Guy Carrin1; David Evans; Ke Xu
Department of Health Systems Financing, World Health Organization, 20 avenue Appia, 1211 Geneva 27, Switzerland
How health systems are financed largely determines whether people can obtain needed health care and whether they suffer financial hardship as a result of obtaining care. Both design and implementation of an adequate health financing system are essential in the pursuit of universal coverage, i.e. essential health services and interventions provided at a cost affordable for all. Universal coverage implies equity of access and financial risk protection; this health policy goal clearly imposes important demands on those responsible for health system financing.
In May 2005, the World Health Assembly endorsed Resolution WHA58.331 urging Member States to work towards universal coverage and to ensure that their populations have access to needed health interventions without the risk of financial catastrophe. Enhancing pre-payment for health services, determining household contributions according to ability to pay and introducing risk pooling are core guiding principles of such efforts.2 These principles imply solidarity between the healthy and the sick, and between population groups in all income classes, considerations that are valid for all countries. Yet these safety nets for societies' poorest and most vulnerable groups may not be sufficiently strong to provide financial risk protection. This concern is of international significance, and it also applies to some developed countries whose health financing systems have been established for many years.
This resolution is particularly relevant to the poorest countries, where available funds are insufficient for equitable access to essential health services. In just under a third of the world's countries, total health expenditure from all sources, including external donors, is still less than the US$ 4045 required for equitable provision of a basic set of needed services3 to their populations. In many of these countries, health financing relies on out-of-pocket payments for services. These costs prevent people from seeking or continuing care, while some who do seek care incur catastrophic financial burdens that push them into poverty.4 Every year, approximately 44 million households worldwide, or more than 150 million individuals, face catastrophic health-care expenditures; of these, about 25 million households containing more than 100 million people are pushed into poverty by these costs.
A special Bulletin theme issue in November 2008 will examine health financing policy and its linkage to the goal of universal coverage. Several papers will be commissioned, but submissions from interested authors are also welcome. We intend to first present a quantitative overview of health funding levels and sources worldwide; this will help to identify which countries need additional health funding from domestic and/or external sources. Second, an evidence-based outlook will be taken on the analysis and formulation of key components of health financing policy: revenue collection, risk pooling and allocation of financial resources to provide or purchase health services. Various mixes of tax funding with social, community and private health insurance provide alternative institutional frameworks. These papers will explore how countries' specific socioeconomic and political contexts influence development of workable health financing systems. Governments' roles in exercising overall stewardship in the transition to universal coverage will also be addressed.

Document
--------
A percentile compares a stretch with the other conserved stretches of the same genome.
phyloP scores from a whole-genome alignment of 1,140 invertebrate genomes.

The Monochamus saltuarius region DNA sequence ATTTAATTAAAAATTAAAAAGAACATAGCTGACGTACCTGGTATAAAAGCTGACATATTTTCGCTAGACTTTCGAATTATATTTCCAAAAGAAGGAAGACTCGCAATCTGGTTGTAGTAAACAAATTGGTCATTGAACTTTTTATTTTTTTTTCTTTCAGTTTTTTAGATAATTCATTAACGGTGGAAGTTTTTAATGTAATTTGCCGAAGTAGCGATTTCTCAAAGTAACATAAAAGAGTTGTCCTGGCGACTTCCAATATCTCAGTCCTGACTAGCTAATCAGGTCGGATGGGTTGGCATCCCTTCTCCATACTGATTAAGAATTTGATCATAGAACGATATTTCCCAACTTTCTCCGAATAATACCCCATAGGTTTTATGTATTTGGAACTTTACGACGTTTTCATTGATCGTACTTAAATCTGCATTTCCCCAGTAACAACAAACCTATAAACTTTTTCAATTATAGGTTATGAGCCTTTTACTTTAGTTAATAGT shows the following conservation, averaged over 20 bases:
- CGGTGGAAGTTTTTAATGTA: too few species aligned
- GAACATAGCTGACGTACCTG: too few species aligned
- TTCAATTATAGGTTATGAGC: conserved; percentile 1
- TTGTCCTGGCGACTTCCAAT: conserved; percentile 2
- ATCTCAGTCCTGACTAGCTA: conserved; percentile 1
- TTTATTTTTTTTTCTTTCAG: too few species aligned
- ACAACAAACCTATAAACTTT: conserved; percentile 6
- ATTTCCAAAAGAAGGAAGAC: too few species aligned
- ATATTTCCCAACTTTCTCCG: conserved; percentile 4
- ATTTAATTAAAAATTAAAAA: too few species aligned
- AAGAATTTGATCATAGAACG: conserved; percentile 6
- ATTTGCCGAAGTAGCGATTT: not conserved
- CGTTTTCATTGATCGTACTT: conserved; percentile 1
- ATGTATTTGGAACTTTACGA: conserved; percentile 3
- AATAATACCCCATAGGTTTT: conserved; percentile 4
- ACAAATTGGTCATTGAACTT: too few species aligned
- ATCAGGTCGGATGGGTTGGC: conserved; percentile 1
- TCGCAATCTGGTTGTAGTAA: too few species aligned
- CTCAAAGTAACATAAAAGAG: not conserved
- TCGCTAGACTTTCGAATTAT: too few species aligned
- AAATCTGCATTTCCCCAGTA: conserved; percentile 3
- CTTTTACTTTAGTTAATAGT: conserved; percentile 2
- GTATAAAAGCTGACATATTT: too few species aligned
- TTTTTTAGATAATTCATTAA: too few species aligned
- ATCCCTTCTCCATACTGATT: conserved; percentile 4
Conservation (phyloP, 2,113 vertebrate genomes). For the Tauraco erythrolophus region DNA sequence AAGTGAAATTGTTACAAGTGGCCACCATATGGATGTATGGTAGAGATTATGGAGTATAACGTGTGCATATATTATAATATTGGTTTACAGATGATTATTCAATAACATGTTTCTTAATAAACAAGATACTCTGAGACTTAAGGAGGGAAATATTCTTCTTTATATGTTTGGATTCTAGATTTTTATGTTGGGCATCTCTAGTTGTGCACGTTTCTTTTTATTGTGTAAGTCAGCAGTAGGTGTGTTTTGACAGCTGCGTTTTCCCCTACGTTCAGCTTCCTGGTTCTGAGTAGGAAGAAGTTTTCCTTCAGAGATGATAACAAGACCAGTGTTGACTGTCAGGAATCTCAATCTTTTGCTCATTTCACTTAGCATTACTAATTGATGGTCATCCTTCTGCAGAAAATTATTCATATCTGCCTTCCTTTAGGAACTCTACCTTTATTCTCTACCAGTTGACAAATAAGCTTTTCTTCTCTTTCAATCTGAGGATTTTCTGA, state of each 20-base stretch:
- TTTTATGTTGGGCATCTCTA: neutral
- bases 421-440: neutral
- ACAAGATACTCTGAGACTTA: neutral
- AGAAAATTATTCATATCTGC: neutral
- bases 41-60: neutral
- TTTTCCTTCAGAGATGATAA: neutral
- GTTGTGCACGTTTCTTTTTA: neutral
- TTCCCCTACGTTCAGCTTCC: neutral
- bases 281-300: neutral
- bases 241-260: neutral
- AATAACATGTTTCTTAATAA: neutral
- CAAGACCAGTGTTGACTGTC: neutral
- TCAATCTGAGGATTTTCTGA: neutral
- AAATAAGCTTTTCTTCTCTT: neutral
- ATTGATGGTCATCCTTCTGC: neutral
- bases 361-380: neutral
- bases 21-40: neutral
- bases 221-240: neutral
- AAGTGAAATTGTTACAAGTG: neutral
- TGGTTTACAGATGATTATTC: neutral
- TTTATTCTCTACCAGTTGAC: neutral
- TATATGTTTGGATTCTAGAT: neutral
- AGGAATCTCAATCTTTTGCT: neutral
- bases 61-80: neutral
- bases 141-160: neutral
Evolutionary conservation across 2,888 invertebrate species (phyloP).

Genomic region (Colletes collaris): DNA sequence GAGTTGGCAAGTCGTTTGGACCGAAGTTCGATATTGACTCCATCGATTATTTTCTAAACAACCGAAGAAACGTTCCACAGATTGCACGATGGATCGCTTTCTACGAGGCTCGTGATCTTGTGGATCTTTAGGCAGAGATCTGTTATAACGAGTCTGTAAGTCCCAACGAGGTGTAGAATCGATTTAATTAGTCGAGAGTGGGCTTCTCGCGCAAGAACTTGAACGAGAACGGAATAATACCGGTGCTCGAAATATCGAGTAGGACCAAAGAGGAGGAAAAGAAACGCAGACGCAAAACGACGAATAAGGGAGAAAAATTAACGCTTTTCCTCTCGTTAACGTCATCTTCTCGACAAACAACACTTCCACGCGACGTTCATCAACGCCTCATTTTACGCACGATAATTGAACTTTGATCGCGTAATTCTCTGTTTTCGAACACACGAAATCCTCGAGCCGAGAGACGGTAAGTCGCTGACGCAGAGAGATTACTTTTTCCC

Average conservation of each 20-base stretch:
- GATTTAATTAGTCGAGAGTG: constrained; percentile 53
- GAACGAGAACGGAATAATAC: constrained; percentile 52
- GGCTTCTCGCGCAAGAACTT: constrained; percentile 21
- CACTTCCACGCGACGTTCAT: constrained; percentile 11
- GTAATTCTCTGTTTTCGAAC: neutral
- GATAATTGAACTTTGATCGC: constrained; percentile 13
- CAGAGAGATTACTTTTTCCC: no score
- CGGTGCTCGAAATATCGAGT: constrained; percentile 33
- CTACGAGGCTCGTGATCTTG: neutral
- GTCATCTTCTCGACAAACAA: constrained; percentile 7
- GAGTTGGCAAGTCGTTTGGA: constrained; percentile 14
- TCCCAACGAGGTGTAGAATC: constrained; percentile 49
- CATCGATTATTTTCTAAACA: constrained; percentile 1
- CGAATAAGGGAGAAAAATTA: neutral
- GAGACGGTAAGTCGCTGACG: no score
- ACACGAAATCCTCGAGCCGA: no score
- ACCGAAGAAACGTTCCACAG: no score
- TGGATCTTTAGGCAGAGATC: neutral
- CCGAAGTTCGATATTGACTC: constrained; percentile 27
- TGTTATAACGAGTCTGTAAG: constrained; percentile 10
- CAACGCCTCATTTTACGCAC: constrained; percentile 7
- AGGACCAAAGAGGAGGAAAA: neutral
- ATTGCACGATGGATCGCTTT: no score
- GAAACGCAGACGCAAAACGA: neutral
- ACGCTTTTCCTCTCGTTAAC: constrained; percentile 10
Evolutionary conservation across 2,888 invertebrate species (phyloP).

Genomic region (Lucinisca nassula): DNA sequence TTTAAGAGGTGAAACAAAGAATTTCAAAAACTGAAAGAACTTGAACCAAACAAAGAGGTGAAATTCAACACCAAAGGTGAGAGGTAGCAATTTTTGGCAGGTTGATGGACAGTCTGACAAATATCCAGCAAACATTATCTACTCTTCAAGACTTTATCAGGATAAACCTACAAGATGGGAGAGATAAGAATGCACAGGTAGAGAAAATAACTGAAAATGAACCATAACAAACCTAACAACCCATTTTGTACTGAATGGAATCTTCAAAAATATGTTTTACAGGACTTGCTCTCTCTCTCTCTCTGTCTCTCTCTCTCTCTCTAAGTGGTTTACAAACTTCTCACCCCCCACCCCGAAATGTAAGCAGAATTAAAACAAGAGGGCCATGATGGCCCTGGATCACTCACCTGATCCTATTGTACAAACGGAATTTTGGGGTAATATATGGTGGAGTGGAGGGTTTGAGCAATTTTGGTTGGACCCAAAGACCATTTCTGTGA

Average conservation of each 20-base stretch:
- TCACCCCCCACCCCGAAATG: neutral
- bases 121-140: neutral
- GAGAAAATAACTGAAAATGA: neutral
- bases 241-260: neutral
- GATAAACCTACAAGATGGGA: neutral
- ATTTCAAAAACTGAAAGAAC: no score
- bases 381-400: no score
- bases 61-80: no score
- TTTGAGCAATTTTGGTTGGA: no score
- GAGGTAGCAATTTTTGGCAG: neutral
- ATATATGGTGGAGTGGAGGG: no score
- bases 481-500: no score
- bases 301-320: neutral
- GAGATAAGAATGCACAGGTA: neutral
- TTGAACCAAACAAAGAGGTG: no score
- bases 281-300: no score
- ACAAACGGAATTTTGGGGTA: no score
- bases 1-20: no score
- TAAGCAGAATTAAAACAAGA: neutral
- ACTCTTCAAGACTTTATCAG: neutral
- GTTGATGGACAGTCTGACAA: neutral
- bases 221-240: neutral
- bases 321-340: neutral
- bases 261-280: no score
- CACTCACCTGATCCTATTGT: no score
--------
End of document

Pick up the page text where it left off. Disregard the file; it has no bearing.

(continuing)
Third, the issues of equity and efficiency merit particular attention. Analysis will focus on the lack of risk-sharing's impact on the poor and on equity in access to health interventions in various countries. Mature universal coverage systems in developed countries also need to address problems of inequity and to monitor the impact of policies that increase households' direct payments or co-payments for services. Mechanisms to safeguard equity also will be discussed. The appropriate design of health services benefit packages and provider payment mechanisms are key instruments in the efficient use of available resources. The potential contributions of health prevention and health promotion to overall system efficiency will be analysed as well. The role of priority programmes such as HIV/AIDS efforts in health financing will be assessed, including how such programmes can be integrated in existing health financing systems or whether innovative financing methods are more appropriate for them.
This special theme issue will contain analytical papers, policy-oriented studies and country-level lessons on the expansion of health financing schemes towards universal coverage. As such, it will contribute important information to help policy-makers devise practical steps towards attaining the goal of universal coverage.
Manuscripts on any of the above topics should be submitted to http://submit.bwho.org by 1 April 2008.
1. World Health Assembly Resolution 58.33. Geneva: WHO; 2005. Available at: http://www.who.int/gb/ebwha/pdf_files/WHA58/WHA58_33-en.pdf
2. Carrin G, Evans D, James C. Achieving universal health coverage: developing the health financing system. Technical Briefs for Policy Makers nr. 1. Geneva: WHO; 2005. Available at: http://www.who.int/health_financing/documents/pb_e_05_1-universal_coverage.pdf
3. Commission on Macroeconomics and Health. Macroeconomics and health: investing in health for economic development. Geneva: WHO; 2001.
4. Xu K, Evans D, Carrin G, Aguilar-Rivera AM, Musgrove P, Evans T. Protecting households from catastrophic health spending. Health Affairs 2007(26:4):972-83.